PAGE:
Heirloom tomatoes enhance the taste of summer

Heirloom tomatoes enhance the taste of summer
CHESTERFIELD—They’re all the rage at farmers’ markets and trendy restaurants and among gardeners and foodies.

That’s because heirloom tomato varieties are tasty.

“These are varieties that you can’t really get from the grocery store. People grow heirloom tomatoes because of the flavor, especially, but there are also different colors and shapes. They’re really neat things to eat, and people love that too!” said Christopher Mullins, Virginia Cooperative Extension horticulture specialist at Virginia State University.

While some heirloom varieties can be traced back hundreds of years, most were created through cross-breeding in the past two centuries.

“These breeds represent our heritage and the heritage of people who came here from various countries. Many of the heirlooms came with immigrants who came from countries like Germany, England, Poland and Yugoslavia,” said Pat Roble of the Chesterfield County Historical Society, which holds heirloom variety plant sales most years. The 19th century was a time of widespread interest in breeding unique fruits and vegetables in the U.S. and Europe.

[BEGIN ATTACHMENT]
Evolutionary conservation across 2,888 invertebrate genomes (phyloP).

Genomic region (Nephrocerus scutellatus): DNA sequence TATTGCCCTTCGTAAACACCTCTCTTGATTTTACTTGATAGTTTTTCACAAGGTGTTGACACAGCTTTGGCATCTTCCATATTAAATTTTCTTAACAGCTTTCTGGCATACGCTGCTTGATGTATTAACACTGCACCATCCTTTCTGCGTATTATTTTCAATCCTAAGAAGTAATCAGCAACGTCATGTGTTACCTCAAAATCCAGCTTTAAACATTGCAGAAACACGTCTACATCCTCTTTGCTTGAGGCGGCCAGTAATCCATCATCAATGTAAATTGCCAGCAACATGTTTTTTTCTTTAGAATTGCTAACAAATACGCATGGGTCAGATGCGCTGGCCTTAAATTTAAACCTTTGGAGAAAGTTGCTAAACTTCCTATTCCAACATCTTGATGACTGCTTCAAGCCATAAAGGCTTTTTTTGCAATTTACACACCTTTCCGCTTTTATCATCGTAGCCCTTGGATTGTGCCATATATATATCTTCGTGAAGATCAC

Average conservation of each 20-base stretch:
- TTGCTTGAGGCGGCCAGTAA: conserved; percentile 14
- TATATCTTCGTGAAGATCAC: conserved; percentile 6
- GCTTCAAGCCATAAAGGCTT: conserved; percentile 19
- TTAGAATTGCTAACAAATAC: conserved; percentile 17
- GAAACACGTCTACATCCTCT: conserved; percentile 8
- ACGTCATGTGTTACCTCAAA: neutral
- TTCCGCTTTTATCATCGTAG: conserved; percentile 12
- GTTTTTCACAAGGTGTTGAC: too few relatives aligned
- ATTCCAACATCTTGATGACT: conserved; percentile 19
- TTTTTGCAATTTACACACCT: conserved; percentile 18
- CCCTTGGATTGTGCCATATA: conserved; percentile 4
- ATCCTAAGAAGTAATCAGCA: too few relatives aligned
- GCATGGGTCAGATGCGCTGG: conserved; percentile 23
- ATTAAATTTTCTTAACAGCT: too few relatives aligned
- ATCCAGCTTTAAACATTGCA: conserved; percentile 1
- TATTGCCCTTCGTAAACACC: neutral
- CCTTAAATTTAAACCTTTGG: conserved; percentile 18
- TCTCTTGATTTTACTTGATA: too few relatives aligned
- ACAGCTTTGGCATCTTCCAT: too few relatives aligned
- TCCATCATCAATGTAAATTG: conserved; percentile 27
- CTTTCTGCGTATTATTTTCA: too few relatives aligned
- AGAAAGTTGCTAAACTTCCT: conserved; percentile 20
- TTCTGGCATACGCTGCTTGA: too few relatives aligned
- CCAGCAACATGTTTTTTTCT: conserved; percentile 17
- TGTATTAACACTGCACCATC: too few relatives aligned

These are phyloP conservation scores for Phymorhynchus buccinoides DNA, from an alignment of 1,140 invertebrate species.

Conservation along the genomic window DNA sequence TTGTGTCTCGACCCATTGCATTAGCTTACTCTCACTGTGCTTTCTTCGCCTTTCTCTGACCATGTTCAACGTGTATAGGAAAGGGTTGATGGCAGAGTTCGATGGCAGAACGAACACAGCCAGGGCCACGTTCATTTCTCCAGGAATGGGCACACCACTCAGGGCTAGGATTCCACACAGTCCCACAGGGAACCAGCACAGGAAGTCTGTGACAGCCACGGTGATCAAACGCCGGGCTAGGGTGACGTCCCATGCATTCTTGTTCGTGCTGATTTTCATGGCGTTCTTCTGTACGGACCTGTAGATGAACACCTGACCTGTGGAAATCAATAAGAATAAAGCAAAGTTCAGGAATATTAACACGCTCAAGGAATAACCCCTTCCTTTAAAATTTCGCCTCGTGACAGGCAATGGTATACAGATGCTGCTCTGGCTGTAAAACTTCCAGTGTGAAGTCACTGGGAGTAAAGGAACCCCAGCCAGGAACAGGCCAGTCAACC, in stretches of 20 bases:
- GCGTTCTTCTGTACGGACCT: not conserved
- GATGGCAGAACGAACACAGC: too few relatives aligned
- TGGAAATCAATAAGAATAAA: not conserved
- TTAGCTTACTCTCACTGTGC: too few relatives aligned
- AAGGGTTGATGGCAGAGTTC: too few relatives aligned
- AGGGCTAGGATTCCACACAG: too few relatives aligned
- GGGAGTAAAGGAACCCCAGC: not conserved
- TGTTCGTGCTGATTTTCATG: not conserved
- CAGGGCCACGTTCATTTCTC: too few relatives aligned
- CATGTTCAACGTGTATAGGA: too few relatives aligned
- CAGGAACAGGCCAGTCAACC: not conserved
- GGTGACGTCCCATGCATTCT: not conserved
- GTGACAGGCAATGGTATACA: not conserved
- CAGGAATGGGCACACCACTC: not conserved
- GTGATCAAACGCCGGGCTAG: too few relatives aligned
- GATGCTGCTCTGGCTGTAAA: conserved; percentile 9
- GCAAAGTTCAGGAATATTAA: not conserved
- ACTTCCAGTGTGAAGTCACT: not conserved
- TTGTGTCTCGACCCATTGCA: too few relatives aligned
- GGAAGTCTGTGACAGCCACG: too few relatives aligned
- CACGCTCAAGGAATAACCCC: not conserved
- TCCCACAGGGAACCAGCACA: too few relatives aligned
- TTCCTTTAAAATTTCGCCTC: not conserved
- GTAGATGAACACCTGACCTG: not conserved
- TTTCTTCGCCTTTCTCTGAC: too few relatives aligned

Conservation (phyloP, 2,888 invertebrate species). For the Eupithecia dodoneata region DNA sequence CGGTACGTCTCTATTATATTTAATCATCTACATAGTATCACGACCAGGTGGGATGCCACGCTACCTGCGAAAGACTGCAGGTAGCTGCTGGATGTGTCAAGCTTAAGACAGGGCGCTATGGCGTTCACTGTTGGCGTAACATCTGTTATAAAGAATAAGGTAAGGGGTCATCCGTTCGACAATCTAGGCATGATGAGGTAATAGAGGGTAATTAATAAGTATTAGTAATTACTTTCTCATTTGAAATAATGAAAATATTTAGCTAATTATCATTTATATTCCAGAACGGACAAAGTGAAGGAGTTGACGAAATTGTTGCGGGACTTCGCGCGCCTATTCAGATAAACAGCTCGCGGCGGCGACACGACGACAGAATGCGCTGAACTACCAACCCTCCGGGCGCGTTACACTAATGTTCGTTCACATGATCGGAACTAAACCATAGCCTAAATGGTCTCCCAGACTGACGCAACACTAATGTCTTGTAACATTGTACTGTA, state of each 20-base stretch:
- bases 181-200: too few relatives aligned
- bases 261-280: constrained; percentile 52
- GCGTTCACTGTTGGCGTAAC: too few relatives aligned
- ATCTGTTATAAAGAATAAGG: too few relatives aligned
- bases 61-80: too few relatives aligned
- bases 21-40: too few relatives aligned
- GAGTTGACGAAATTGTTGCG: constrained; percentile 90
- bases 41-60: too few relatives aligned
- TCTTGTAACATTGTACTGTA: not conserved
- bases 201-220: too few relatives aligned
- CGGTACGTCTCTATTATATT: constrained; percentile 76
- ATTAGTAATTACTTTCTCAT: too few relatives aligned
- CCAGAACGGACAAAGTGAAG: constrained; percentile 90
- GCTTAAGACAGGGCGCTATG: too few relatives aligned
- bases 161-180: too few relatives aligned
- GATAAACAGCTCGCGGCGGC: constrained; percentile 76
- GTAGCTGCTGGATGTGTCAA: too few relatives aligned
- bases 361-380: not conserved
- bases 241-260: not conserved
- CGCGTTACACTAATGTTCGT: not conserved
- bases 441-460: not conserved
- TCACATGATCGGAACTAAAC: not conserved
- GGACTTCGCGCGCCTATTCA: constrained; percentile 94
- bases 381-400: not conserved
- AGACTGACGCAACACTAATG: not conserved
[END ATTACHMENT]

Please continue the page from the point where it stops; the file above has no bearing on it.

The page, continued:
The reason some varieties went out of production is simple. They don’t ship well and did not conform to the modern food distribution system developed in the 1940s and 1950s, Mullins said. The local foods movement has helped bring them back.

But while heirloom tomatoes are once again popular, they need special attention.
“Most of these varieties get very big, so you want to make sure you have a cage to prevent them from blowing over in the wind,” Mullins said. “Diseases can be a real problem with older heirloom varieties compared to more modern hybrids that have some disease resistance bred into them.

“So you don’t want a lot of free water on the leaves. You can have fungal problems because of that. When you irrigate them, water at the bottom, with soaker hoses or drip irrigation or watering cans. Stay away from overhead irrigation like sprinklers.”

Mulching heirloom tomato varieties is a good idea. Old newspaper works well, along with regular yard mulch. Both help prevent weeds from competing with the plants for moisture.
“Proper watering is also important,” Mullins said. “Try not to give them too much moisture. Most of the fruit has much thinner skins than modern varieties, and they crack easily. At the same time, they need regular watering to bear good fruit.”

He said most heirloom varieties don’t need as much nitrogen as modern tomato plants, and he recommended cutting fertilizer rates by about 25 percent. He also recommended planting some modern hybrid varieties as well.

“That way if you have a crop failure, there will still be plenty of tomatoes for those bacon, lettuce and tomato sandwiches.”

Media: Contact Mullins at 804-524-5834 or Norm Hyde, VFBF communications, at 804-290-1146.

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